Click the link below to see the Vicksburg Post Article
Published 9:37 am Wednesday, November 18, 2015
By Ernest Bowker
Tallulah Academy averaging a TD every five plays
In the waning moments of last week’s playoff game, Tallulah Academy senior Dakota Cone stood on the sideline taking practice punt snaps from teammate Carson McKinney.
It was an odd scene, and not just because the Trojans were up by 34 points at the time and putting a bow on their 11th victory in 12 games. It was odd because it’s a skill Cone and McKinney don’t use very much.
Thanks to Tallulah’s explosive offense, Cone has only punted seven times this season. The Trojans have reached the end zone 83 times, and are averaging a touchdown every five offensive snaps.
It’s a ridiculously fast pace that has powered them to their second consecutive MAIS eight-man championship game appearance. They’ll face Christian Collegiate Academy (12-0) Thursday at 10 a.m. at Millsaps College.
“I don’t think we’ve had one,” Tallulah coach Bo Barton laughed when asked what his team’s longest scoring drive was. “Maybe four or five plays? Anything longer than that is because of a penalty.”
Eight-man football, by its nature, usually features high-scoring games and lots of offense. The lack of players on a full-size field creates open spaces that can be exploited with speed and good execution.
Even with that in mind, the numbers Tallulah has put up this season are mind-blowing:
• The Trojans have had a total of 421 offensive snaps and scored 83 touchdowns, and average of one every five plays. In two playoff victories over Franklin Academy and Hebron Christian, they’ve averaged a touchdown every three plays.
• The Trojans have only faced third down 52 times. They’ve converted 27 of them, plus another nine times on fourth down, for a 69.2 percent success rate when their backs are to the wall.
• Tallulah is averaging 52.8 points and 468.3 yards per game, and 13.3 yards per play.
Cone said the Trojans’ success is a combination of scheme and speed. Cone, running back Ryan Hodge and quarterback Mason Todd — the three biggest playmakers — are all shifty runners in the open field. Offensive coordinator Justin Bigham has installed a no-huddle read-option offense that pushes the pace and takes advantage of their talents to make them seemingly unstoppable.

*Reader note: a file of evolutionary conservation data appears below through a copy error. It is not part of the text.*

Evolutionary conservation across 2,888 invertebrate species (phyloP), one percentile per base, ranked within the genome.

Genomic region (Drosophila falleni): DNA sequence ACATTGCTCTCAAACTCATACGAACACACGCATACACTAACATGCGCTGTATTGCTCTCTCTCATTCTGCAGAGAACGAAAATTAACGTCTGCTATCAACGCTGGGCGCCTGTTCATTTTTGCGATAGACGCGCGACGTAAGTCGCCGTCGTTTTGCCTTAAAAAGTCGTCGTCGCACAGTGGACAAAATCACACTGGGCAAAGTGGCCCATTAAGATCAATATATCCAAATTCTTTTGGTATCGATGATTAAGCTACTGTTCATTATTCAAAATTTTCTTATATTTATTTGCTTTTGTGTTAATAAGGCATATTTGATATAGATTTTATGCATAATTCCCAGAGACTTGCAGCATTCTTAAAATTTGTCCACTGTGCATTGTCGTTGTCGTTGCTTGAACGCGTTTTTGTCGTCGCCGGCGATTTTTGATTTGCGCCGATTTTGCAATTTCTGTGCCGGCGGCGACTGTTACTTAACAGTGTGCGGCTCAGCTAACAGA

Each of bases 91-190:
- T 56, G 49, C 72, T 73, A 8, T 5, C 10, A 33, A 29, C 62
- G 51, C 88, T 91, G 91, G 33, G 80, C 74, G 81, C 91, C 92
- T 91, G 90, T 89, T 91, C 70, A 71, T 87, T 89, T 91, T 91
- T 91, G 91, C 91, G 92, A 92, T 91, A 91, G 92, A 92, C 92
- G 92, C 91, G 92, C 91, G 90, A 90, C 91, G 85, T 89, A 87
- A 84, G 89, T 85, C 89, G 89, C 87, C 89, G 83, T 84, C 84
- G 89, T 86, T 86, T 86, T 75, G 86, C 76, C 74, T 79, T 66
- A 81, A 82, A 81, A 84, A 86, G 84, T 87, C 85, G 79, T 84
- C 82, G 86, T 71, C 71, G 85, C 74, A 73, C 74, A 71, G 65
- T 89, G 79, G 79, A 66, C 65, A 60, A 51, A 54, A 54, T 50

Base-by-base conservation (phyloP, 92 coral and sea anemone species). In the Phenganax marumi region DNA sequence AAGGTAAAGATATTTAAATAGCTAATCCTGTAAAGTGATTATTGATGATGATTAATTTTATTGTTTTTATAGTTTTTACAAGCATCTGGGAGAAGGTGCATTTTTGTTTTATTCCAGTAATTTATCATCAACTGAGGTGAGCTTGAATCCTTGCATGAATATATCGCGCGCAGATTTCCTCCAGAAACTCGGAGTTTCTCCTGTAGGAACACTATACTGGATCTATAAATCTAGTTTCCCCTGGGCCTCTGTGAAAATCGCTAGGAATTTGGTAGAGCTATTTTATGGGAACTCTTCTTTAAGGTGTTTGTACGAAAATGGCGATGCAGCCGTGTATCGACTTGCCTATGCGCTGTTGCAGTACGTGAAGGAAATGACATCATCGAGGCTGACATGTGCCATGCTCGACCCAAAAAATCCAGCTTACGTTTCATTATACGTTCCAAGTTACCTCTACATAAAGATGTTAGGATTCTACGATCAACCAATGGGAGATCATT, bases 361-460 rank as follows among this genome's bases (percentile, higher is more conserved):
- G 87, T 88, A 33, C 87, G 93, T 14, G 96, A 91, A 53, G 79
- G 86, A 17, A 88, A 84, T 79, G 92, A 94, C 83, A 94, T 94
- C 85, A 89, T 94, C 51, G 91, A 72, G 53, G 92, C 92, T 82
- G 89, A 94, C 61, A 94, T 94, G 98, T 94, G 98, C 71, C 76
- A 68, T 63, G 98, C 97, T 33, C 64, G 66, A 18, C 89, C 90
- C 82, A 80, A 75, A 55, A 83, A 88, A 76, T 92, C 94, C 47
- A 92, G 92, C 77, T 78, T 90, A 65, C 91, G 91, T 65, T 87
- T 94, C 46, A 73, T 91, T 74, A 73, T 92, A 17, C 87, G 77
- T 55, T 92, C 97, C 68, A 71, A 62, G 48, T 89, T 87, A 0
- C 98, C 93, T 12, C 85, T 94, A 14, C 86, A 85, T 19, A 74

“With that no huddle offense, it feels like that,” Cone said. “We’re playing at a high pace, and it’s important to keep it rolling.”
Cone has 23 receptions for 683 yards and 13 touchdowns, but it’s really been the running of Hodge and Todd that’s powered the offensive machine. Hodge has rushed for 2,228 yards and 36 TDs, while Todd has 1,338 yards and 20 TDs. Both are averaging more than 14 yards per carry.
Hodge said he’s more of a speed back than a power back, but added that Todd has an edge in shiftiness.
“I’m shaky, but he’s shakier. I had to change my running style this year,” Hodge said.
Whatever tweaks Hodge has made, Barton approves.
“It’s definitely two different styles,” said Barton, who has coached in North Louisiana for more than 20 years. “Both of them could have played on any team I’ve ever coached. Both are good athletes, and more than that, good leaders.”
Although Hodge has 64 more carries than Todd this season, the workload has been split fairly evenly between them from week to week.
In last week’s semifinal win over Hebron Christian, Todd carried 10 times for 244 yards and four touchdowns and Hodge had 11 carries for 185 yards and three touchdowns.
Whoever winds up with more yards seems to boil down to who finds a seam and takes it to the end zone first.
“Coach Bigham does a good job making sure we get the right mismatches. We do a good job making sure our best is on their worst,” Barton said.
Christian Collegiate coach Joe Roberts, whose job it is to devise a scheme to stop the unstoppable force, agreed that that’s the real secret behind the Trojans’ success.
“They run that read-style offense. They have a good quarterback and running back that runs that system well. Then they have several receivers that make you cover them. You can’t just key in to stop the run. You’ve got to have cornerbacks that are able to play their man so your linebackers can make plays,” Roberts said.
Seven weeks ago, Roberts and his coaching staff found a way to slow down the Trojans — sort of. Christian Collegiate won 46-38 when the teams met in Gulfport on Sept. 25. It’s the only time this season Tallulah has scored less than 40 points.
CCA is averaging 44 points per game.
“In eight-man football it’s very tough to defend. You’ve got to be ready to also score some points,” he said. “Very rarely are you going to play a good offensive team and win 14-7.”
Tallulah Academy vs. Christian Collegiate
MAIS 8-man championship
Thursday, 10 a.m., at Millsaps